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PRISON officers accused Boris Johnson yesterday of playing to the right-wing press by pledging to extend sentences for serious criminals ahead of a possible general election.
Offenders sentenced to 12 months or more currently serve half of the time in prison and the second half on licence in the community unless they are recalled.
Prison workers’ union POA general secretary Steve Gillan told the Morning Star that the Prime Minister is “gearing up for a general election and putting things out for the headlines to please newspapers such as the Daily Mail and The Sun.”
The PM’s plans to “come down hard” on crime have fuelled speculation that he is preparing for an early general election amid continuing deadlock in Parliament over Brexit.
The Howard League for Penal Reform chief executive Frances Crook accused Mr Johnson of “trying to whip up a lynch-mob mentality” and of generating pre-election “hot air.”
She said community sentences reduce crime better than prison sentences in England and Wales.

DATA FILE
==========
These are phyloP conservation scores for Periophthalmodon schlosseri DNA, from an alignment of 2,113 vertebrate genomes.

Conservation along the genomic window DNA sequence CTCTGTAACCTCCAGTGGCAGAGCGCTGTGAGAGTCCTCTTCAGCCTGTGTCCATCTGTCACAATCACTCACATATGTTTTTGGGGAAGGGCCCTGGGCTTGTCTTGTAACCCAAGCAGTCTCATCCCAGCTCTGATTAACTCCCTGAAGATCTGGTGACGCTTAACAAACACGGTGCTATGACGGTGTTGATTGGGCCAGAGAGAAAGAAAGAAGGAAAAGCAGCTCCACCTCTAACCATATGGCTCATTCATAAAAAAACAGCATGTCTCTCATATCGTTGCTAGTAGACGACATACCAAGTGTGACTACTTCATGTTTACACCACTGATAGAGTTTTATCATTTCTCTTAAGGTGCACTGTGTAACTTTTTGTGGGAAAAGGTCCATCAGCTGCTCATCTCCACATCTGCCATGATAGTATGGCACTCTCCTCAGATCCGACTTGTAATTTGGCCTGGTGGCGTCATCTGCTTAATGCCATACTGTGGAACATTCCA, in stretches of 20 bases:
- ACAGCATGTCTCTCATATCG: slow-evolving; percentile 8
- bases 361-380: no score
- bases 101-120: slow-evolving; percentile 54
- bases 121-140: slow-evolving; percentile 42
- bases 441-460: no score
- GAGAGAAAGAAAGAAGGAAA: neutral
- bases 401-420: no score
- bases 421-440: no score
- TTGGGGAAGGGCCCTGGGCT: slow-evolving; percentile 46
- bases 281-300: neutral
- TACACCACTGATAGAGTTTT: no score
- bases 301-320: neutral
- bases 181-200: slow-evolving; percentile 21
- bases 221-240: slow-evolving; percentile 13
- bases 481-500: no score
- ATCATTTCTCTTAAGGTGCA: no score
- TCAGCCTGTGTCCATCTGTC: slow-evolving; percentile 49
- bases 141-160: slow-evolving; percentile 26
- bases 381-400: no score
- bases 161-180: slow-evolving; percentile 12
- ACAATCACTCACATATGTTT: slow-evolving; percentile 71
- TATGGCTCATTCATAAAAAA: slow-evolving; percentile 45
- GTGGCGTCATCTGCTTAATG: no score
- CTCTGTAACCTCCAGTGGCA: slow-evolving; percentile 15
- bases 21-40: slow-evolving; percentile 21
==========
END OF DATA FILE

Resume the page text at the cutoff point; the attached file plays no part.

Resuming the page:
The Reform think tank’s director Charlotte Pickles said Mr Johnson’s “unevidenced electioneering” would be a “monumental waste of money.”
And shadow justice secretary Richard Burgon suggested that the Tories scrap “ineffective short sentences that only lead to more reoffending and more victims.”
Mr Johnson made a series of announcements over the weekend to pledge £2.5 billion for 10,000 extra prison places and the extension of stop-and-search powers, plus an extra £85 million for the Crown Prosecution Service.
And yesterday evening he announced £100m of investment to stop drugs, weapons and phones getting into prisons.
The Ministry of Justice said the latter funding is newly released from the Treasury and will be immediately available to fund X-ray scanners and metal detectors in prisons.
It will also be used to block phone signals and bolster the anti-corruption unit, which identifies dishonest prison staff.
But the POA’s Mr Gillan told the Star that Mr Johnson is “regurgitating old news” as the measures were announced earlier this year ,when £70m was ring-fenced by government for tighter prison security.
He said an anti-corruption unit was launched “some time ago” but asserted: “There is a tiny proportion of staff that can be corrupted.
“The POA would welcome measures that would contribute to rooting them out because they don’t do the 99 per cent of staff any good whatsoever and also put them in danger.”
“But the Tories made the cuts to prisons and got rid of 8,000 staff. They are reaping what they sow.”
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